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Changes in Positive Affect Due to Popularity in an Experimental Dating Context Influence Some of Men’s, but Not Women’s, Socio-Political Attitudes

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Trait mate value covaries with several socio-political attitudes. One’s dating popularity in a mating market can, however, shift one’s self-perceived mate value in that market. We tested whether dating popularity could therefore also shift socio-political attitudes, and whether trait mate value could moderate this effect.


Heterosexual participants (N = 237) reported their trait mate value. Participants then recorded a video of themselves and received video responses from five opposite-sex peers, each consisting of either positive or negative romantic feedback—forming the manipulation (popularity: from low to high). Afterwards, we measured participants’ attitudes to traditional gender roles, casual sex, minimum wage and healthcare, and implicit sexual and political attitudes.


Unpopular men reported less support for casual sex than popular men. There was no main effect on women. Unpopular men had lower positive affect than popular men, and in turn men with lower positive affect reported less support for casual sex and for increasing the minimum wage and access to healthcare than men with higher positive affect. Unpopular low mate-value women reported more support for casual sex than popular low mate-value women. Unpopular men of low and average mate value reported less support for casual sex than popular men of low and average mate value. There was no effect on average mate-value women and high mate-value women and men.


Changes in positive affect due to dating popularity influence some of men’s, but not women’s, socio-political attitudes, and trait mate value moderates the effects of popularity on attitudes to casual sex.

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We would like to thank UNSW and the Australian Research Council for supporting this research project. We would also like to thank the research confederates (i.e., the paid actors and actresses) who recorded the feedback videos for this experiment.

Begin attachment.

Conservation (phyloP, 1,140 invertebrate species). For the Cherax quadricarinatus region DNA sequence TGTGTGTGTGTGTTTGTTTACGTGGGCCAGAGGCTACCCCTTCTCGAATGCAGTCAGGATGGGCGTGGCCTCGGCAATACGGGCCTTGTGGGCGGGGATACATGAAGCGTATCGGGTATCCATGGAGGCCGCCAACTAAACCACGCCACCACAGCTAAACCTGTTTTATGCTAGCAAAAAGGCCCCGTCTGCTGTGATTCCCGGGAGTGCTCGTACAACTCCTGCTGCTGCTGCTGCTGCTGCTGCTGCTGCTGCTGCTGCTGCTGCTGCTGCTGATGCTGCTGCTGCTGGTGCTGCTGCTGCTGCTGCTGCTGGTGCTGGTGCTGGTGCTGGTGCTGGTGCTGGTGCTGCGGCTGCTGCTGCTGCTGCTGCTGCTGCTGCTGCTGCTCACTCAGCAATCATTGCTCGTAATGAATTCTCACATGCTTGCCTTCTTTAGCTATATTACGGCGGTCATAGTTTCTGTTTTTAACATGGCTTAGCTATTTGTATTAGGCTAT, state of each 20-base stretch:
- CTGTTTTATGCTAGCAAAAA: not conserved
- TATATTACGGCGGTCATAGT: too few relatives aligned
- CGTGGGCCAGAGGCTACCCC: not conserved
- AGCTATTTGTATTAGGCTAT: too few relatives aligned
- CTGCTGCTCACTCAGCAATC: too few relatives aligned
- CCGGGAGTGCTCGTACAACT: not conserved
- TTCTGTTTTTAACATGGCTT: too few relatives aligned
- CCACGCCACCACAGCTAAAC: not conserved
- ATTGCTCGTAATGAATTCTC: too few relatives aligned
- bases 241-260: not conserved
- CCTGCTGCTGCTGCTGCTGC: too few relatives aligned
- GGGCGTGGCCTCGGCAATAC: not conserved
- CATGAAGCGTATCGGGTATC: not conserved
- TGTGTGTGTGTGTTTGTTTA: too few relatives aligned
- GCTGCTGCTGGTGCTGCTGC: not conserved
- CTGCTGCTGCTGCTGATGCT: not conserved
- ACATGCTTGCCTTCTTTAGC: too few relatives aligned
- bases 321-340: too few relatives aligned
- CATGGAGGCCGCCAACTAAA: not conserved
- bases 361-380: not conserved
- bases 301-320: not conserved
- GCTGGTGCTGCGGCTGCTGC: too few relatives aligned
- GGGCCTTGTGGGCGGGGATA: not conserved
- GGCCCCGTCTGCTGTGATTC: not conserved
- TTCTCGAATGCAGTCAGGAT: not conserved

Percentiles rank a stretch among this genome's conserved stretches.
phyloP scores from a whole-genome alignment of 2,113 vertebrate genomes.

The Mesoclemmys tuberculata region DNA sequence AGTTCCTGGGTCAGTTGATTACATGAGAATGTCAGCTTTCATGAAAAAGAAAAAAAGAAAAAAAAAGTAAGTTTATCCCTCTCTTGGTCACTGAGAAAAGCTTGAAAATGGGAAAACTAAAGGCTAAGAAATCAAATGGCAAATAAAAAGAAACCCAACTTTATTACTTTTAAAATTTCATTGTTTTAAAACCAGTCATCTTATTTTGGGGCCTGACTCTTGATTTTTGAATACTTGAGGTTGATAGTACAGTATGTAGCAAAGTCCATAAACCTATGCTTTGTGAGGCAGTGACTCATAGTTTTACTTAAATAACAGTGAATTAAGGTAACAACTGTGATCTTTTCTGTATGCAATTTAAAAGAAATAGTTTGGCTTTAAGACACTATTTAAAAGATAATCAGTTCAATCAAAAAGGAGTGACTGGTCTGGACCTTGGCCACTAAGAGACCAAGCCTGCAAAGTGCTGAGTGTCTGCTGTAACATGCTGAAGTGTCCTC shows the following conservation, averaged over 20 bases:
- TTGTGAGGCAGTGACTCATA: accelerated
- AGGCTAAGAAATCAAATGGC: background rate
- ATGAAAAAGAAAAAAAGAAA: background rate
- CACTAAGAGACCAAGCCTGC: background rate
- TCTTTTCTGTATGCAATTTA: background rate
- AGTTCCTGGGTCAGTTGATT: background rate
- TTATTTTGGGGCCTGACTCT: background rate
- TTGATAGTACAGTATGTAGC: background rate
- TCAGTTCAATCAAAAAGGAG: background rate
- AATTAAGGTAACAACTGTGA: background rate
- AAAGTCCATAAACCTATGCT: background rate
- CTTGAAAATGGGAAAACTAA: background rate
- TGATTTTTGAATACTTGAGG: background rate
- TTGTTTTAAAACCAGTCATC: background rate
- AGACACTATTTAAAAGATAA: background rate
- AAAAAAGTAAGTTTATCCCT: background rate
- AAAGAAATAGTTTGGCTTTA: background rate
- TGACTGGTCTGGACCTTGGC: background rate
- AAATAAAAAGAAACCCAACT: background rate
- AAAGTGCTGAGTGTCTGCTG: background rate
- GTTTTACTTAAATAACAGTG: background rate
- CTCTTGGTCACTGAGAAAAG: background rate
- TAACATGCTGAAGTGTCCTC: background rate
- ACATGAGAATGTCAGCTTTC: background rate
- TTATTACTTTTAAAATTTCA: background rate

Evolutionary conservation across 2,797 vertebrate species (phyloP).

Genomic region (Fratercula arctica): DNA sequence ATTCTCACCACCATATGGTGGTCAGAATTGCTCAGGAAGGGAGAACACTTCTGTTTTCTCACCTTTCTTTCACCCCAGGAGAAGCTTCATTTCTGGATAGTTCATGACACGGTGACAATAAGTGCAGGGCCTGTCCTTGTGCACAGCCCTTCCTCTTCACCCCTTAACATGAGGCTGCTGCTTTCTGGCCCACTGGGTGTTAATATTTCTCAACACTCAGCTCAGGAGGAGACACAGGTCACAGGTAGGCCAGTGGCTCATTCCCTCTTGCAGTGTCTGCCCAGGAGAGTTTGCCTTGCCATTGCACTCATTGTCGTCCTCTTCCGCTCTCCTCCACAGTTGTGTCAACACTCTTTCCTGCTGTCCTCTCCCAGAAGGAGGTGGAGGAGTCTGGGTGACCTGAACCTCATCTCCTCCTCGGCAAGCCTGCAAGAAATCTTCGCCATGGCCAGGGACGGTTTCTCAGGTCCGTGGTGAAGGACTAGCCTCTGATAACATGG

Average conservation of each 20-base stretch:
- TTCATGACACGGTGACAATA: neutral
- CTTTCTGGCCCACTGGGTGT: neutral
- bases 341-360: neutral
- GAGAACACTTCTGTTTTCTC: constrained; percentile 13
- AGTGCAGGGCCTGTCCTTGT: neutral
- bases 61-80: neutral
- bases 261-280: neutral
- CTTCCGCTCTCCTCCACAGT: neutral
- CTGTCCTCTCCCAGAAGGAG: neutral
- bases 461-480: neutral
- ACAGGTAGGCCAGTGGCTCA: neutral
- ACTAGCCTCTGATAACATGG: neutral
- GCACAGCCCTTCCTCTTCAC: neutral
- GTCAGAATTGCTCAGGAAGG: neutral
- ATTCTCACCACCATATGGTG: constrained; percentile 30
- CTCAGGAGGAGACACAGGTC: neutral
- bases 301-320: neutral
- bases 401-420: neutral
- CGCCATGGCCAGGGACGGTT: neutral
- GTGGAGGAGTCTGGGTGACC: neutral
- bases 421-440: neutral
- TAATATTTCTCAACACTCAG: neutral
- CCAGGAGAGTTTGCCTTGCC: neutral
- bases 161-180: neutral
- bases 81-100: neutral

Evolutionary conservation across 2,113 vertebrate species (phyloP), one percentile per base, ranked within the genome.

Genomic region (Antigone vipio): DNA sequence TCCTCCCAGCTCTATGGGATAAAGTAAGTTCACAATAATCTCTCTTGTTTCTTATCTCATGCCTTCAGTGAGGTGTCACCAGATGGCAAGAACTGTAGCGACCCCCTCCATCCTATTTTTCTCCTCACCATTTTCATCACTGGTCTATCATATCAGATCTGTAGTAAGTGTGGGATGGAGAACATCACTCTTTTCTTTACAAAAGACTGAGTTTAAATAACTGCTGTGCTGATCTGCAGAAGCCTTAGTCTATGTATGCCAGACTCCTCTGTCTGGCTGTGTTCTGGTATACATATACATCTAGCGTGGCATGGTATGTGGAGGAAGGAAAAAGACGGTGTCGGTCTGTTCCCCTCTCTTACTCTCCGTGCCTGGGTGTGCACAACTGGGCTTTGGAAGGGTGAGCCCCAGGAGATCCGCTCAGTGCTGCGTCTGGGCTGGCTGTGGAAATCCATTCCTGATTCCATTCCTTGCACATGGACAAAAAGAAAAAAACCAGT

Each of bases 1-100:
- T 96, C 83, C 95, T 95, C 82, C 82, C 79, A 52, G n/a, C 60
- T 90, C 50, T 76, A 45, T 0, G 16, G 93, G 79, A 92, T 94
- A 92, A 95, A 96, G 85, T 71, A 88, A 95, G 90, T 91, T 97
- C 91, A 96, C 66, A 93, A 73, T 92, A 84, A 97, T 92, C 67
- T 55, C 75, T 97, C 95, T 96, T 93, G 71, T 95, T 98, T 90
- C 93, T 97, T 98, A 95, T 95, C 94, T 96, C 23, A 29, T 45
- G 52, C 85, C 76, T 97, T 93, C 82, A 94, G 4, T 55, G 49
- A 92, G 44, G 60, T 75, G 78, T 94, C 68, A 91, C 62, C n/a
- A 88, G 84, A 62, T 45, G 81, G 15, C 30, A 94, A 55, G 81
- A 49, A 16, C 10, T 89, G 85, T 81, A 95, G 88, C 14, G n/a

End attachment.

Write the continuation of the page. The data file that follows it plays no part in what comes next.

This work was funded by the Australian Research Council (DP160100459) and the University of New South Wales internal funds. The funding sources were not involved in the implementation of the research project.

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Correspondence to Francesca R. Luberti.

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This research project was approved by the UNSW Human Research Ethics Committee. Approval Number HC17518. All procedures were performed in accordance with the ethical standards of the 1964 Declaration of Helsinki and its later amendments. All participants provided informed consent before taking part in this research.

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The authors declare that they have no conflict of interest.

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Luberti, F.R., Blake, K.R. & Brooks, R.C. Changes in Positive Affect Due to Popularity in an Experimental Dating Context Influence Some of Men’s, but Not Women’s, Socio-Political Attitudes. Adaptive Human Behavior and Physiology 8, 202–237 (2022).

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